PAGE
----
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Peace and quiet at $1,000 a night? Think again
From the Los Angeles Times
Construction noise ruins a couple's stay at an expensive hotel.
By Catharine Hamm, Los Angeles Times Staff Writer
December 27, 2007
Question: On our 25th wedding anniversary, we decided to splurge and stay at a luxury hotel in Paris. Unfortunately, we were given a room next to a building under construction. The hammering and drilling began at 7 and lasted all day. After speaking to the front desk (which offered to buy us a drink for our inconvenience), we asked to speak to the manager, who finally returned our call at 9 p.m. He offered to move us to another room the next day. This made no sense because we were leaving the next day, so we suggested he adjust the bill or buy our dinner in the hotel restaurant. He said no. We were paying $1,000 a night, by the way. What should we have done?
--Victoria Newell, Brentwood
Answer: We keep hearing that the euro buys a whole lot of nothing these days, which is exactly what the Newells got.
Actually, that's not quite true. They also got a whole lot of attitude: "We could have put up with the aloof staff, the arrogant attitude of the management and the exorbitant prices if, in any way, our visit felt special," Newell wrote.
If you think a grand a night entitles you to special treatment, think again. In the 2007 North America Guest Satisfaction Index Study, J.D. Power & Associates of Westlake Village said luxury-hotel guests frequently complained about "staff attitude and staff service."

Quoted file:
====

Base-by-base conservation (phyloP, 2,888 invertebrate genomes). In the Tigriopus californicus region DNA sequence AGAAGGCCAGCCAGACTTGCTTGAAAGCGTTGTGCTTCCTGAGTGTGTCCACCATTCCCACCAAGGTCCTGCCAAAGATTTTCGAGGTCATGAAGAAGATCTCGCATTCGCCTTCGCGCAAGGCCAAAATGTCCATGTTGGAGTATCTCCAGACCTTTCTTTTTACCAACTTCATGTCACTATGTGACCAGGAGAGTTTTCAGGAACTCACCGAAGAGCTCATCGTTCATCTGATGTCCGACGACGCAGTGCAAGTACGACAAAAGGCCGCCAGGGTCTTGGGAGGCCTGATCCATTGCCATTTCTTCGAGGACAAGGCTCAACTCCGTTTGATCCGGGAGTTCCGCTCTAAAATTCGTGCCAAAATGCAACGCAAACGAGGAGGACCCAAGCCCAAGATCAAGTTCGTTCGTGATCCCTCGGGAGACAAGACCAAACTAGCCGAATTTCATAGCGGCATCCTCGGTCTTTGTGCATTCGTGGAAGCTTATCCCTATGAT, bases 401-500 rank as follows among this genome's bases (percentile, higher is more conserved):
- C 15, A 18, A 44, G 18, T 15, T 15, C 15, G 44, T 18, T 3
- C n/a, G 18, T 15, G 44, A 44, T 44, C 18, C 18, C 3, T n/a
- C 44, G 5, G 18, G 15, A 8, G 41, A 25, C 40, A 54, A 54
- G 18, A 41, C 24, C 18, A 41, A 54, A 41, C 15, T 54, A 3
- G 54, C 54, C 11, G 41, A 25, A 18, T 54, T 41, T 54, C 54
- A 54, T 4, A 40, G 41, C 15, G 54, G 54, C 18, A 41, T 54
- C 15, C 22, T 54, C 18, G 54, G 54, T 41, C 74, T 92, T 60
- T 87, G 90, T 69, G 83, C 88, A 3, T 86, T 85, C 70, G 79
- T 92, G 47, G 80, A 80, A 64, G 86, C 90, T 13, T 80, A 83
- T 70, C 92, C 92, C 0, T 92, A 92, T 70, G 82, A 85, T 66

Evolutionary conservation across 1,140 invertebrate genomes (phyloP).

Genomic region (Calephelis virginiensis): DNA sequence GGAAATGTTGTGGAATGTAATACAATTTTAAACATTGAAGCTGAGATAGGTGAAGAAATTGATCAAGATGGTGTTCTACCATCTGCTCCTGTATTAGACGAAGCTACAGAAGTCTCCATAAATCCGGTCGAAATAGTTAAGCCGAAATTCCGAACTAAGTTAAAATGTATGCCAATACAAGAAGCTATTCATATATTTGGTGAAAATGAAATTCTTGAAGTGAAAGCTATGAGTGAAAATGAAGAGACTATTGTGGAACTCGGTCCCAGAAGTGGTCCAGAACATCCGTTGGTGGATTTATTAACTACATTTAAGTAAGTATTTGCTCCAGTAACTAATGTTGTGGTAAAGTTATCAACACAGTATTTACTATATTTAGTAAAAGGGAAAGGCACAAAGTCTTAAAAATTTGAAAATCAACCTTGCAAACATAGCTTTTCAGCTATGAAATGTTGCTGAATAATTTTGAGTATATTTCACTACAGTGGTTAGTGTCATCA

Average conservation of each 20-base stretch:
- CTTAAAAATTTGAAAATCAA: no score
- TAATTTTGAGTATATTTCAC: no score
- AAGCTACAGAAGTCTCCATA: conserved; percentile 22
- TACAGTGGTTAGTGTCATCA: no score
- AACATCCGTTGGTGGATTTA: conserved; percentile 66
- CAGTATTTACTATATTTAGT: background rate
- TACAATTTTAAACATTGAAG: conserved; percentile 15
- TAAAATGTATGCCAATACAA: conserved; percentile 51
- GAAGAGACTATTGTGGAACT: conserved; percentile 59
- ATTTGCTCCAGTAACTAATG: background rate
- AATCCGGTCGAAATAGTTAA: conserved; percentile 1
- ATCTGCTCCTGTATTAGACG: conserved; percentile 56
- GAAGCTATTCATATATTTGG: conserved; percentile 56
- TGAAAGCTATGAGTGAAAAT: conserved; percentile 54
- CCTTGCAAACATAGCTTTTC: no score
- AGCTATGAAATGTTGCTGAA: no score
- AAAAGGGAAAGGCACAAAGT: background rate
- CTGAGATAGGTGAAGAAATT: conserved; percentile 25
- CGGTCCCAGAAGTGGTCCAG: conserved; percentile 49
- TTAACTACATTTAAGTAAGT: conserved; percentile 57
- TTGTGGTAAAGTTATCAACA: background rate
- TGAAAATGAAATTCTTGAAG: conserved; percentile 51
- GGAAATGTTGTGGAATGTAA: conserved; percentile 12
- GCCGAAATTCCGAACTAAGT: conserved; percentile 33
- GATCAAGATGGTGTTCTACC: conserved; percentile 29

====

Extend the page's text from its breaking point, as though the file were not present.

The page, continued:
As infuriating as that is, you can't really make a claim because someone has a bad attitude. But you can if someone breaks a contract.
And that's what's happened here, says Al Anolik, a travel lawyer who is co-author of "The Frequent Traveler's Guide."
The room had to be habitable, and if it wasn't, the hotel should have let the guests know before they left the U.S., Anolik says. "If it's not a proper room, you have to compensate them."
Anolik believes -- although others disagree -- that travelers have recourse in Small Claims Court in our state, thanks to the California Consumer Legal Remedies Act that, he says, "allows a Californian who has been injured to serve and sue anyone overseas."
To prove your case, he suggests, you could have used a cellphone to call your home answering machine and used the call to capture the racket so you would have some kind of record.
Here's my solution instead: If I had $1,000 to spend on a hotel room, I wouldn't. I'm still annoyed at the six luxury hotels in Paris that were fined for price fixing in 2005, so I'd take my 10 C notes and stay at Hôtel de l'Université Saint-Germain, where you can get a nice double with a terrace for about $300 a night. Then I'd take that other $700 and spend it on something silly and extravagant because, frankly, if you've been married 25 years, you deserve that -- and much more.
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